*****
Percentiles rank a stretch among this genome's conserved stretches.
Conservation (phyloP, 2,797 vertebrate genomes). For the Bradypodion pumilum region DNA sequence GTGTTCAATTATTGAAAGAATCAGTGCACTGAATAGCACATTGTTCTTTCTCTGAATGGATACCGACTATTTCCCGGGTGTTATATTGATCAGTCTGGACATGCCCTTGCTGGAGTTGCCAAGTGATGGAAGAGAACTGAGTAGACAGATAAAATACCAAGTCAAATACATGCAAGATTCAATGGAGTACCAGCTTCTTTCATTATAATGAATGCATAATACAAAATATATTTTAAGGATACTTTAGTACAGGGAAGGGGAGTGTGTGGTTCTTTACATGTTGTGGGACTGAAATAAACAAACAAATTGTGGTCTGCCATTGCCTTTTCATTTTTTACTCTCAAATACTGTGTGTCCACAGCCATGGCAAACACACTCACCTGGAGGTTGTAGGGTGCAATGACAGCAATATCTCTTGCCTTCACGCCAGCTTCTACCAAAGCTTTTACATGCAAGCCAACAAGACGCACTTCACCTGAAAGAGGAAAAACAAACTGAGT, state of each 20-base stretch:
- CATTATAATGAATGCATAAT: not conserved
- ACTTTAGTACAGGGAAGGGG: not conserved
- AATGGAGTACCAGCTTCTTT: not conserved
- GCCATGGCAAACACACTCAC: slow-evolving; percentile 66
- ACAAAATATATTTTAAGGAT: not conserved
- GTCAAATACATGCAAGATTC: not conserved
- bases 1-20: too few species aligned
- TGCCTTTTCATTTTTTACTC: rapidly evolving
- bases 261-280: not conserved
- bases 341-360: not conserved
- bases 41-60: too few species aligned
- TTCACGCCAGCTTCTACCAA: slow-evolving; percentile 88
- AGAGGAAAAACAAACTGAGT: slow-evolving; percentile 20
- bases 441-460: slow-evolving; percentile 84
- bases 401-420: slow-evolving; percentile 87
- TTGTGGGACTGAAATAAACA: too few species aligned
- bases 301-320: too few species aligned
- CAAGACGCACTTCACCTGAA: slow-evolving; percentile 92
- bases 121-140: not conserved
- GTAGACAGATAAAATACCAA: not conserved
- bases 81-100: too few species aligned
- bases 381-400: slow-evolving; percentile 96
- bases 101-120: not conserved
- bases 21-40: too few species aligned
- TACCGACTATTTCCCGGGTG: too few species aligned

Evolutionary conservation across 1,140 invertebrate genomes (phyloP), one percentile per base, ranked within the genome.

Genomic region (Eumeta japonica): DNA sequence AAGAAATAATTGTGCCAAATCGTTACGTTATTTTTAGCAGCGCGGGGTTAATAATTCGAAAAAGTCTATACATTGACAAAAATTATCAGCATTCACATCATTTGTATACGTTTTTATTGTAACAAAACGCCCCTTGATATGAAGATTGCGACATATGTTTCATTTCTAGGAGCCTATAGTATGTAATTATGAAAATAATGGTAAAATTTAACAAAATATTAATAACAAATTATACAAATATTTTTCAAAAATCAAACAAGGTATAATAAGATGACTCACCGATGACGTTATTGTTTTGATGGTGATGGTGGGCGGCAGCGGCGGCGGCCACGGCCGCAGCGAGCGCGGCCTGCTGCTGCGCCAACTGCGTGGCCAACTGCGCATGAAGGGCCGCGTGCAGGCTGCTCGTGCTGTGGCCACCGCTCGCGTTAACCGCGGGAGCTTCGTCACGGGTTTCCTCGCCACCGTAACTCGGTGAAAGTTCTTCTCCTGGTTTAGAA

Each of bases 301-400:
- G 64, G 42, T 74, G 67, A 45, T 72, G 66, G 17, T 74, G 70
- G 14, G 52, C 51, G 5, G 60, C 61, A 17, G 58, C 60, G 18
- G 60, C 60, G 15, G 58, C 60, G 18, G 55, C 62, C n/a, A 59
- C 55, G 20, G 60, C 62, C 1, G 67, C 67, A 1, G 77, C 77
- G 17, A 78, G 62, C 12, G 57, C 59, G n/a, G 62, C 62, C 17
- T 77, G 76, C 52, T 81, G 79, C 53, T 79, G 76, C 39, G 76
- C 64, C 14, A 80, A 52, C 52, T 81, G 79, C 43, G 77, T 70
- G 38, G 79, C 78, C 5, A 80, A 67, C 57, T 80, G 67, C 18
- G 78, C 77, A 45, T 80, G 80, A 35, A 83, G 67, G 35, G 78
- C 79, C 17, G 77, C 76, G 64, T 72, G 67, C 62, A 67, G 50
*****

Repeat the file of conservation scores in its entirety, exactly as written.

Percentiles rank a stretch among this genome's conserved stretches.
Conservation (phyloP, 2,797 vertebrate genomes). For the Bradypodion pumilum region DNA sequence GTGTTCAATTATTGAAAGAATCAGTGCACTGAATAGCACATTGTTCTTTCTCTGAATGGATACCGACTATTTCCCGGGTGTTATATTGATCAGTCTGGACATGCCCTTGCTGGAGTTGCCAAGTGATGGAAGAGAACTGAGTAGACAGATAAAATACCAAGTCAAATACATGCAAGATTCAATGGAGTACCAGCTTCTTTCATTATAATGAATGCATAATACAAAATATATTTTAAGGATACTTTAGTACAGGGAAGGGGAGTGTGTGGTTCTTTACATGTTGTGGGACTGAAATAAACAAACAAATTGTGGTCTGCCATTGCCTTTTCATTTTTTACTCTCAAATACTGTGTGTCCACAGCCATGGCAAACACACTCACCTGGAGGTTGTAGGGTGCAATGACAGCAATATCTCTTGCCTTCACGCCAGCTTCTACCAAAGCTTTTACATGCAAGCCAACAAGACGCACTTCACCTGAAAGAGGAAAAACAAACTGAGT, state of each 20-base stretch:
- CATTATAATGAATGCATAAT: not conserved
- ACTTTAGTACAGGGAAGGGG: not conserved
- AATGGAGTACCAGCTTCTTT: not conserved
- GCCATGGCAAACACACTCAC: slow-evolving; percentile 66
- ACAAAATATATTTTAAGGAT: not conserved
- GTCAAATACATGCAAGATTC: not conserved
- bases 1-20: too few species aligned
- TGCCTTTTCATTTTTTACTC: rapidly evolving
- bases 261-280: not conserved
- bases 341-360: not conserved
- bases 41-60: too few species aligned
- TTCACGCCAGCTTCTACCAA: slow-evolving; percentile 88
- AGAGGAAAAACAAACTGAGT: slow-evolving; percentile 20
- bases 441-460: slow-evolving; percentile 84
- bases 401-420: slow-evolving; percentile 87
- TTGTGGGACTGAAATAAACA: too few species aligned
- bases 301-320: too few species aligned
- CAAGACGCACTTCACCTGAA: slow-evolving; percentile 92
- bases 121-140: not conserved
- GTAGACAGATAAAATACCAA: not conserved
- bases 81-100: too few species aligned
- bases 381-400: slow-evolving; percentile 96
- bases 101-120: not conserved
- bases 21-40: too few species aligned
- TACCGACTATTTCCCGGGTG: too few species aligned

Evolutionary conservation across 1,140 invertebrate genomes (phyloP), one percentile per base, ranked within the genome.

Genomic region (Eumeta japonica): DNA sequence AAGAAATAATTGTGCCAAATCGTTACGTTATTTTTAGCAGCGCGGGGTTAATAATTCGAAAAAGTCTATACATTGACAAAAATTATCAGCATTCACATCATTTGTATACGTTTTTATTGTAACAAAACGCCCCTTGATATGAAGATTGCGACATATGTTTCATTTCTAGGAGCCTATAGTATGTAATTATGAAAATAATGGTAAAATTTAACAAAATATTAATAACAAATTATACAAATATTTTTCAAAAATCAAACAAGGTATAATAAGATGACTCACCGATGACGTTATTGTTTTGATGGTGATGGTGGGCGGCAGCGGCGGCGGCCACGGCCGCAGCGAGCGCGGCCTGCTGCTGCGCCAACTGCGTGGCCAACTGCGCATGAAGGGCCGCGTGCAGGCTGCTCGTGCTGTGGCCACCGCTCGCGTTAACCGCGGGAGCTTCGTCACGGGTTTCCTCGCCACCGTAACTCGGTGAAAGTTCTTCTCCTGGTTTAGAA

Each of bases 301-400:
- G 64, G 42, T 74, G 67, A 45, T 72, G 66, G 17, T 74, G 70
- G 14, G 52, C 51, G 5, G 60, C 61, A 17, G 58, C 60, G 18
- G 60, C 60, G 15, G 58, C 60, G 18, G 55, C 62, C n/a, A 59
- C 55, G 20, G 60, C 62, C 1, G 67, C 67, A 1, G 77, C 77
- G 17, A 78, G 62, C 12, G 57, C 59, G n/a, G 62, C 62, C 17
- T 77, G 76, C 52, T 81, G 79, C 53, T 79, G 76, C 39, G 76
- C 64, C 14, A 80, A 52, C 52, T 81, G 79, C 43, G 77, T 70
- G 38, G 79, C 78, C 5, A 80, A 67, C 57, T 80, G 67, C 18
- G 78, C 77, A 45, T 80, G 80, A 35, A 83, G 67, G 35, G 78
- C 79, C 17, G 77, C 76, G 64, T 72, G 67, C 62, A 67, G 50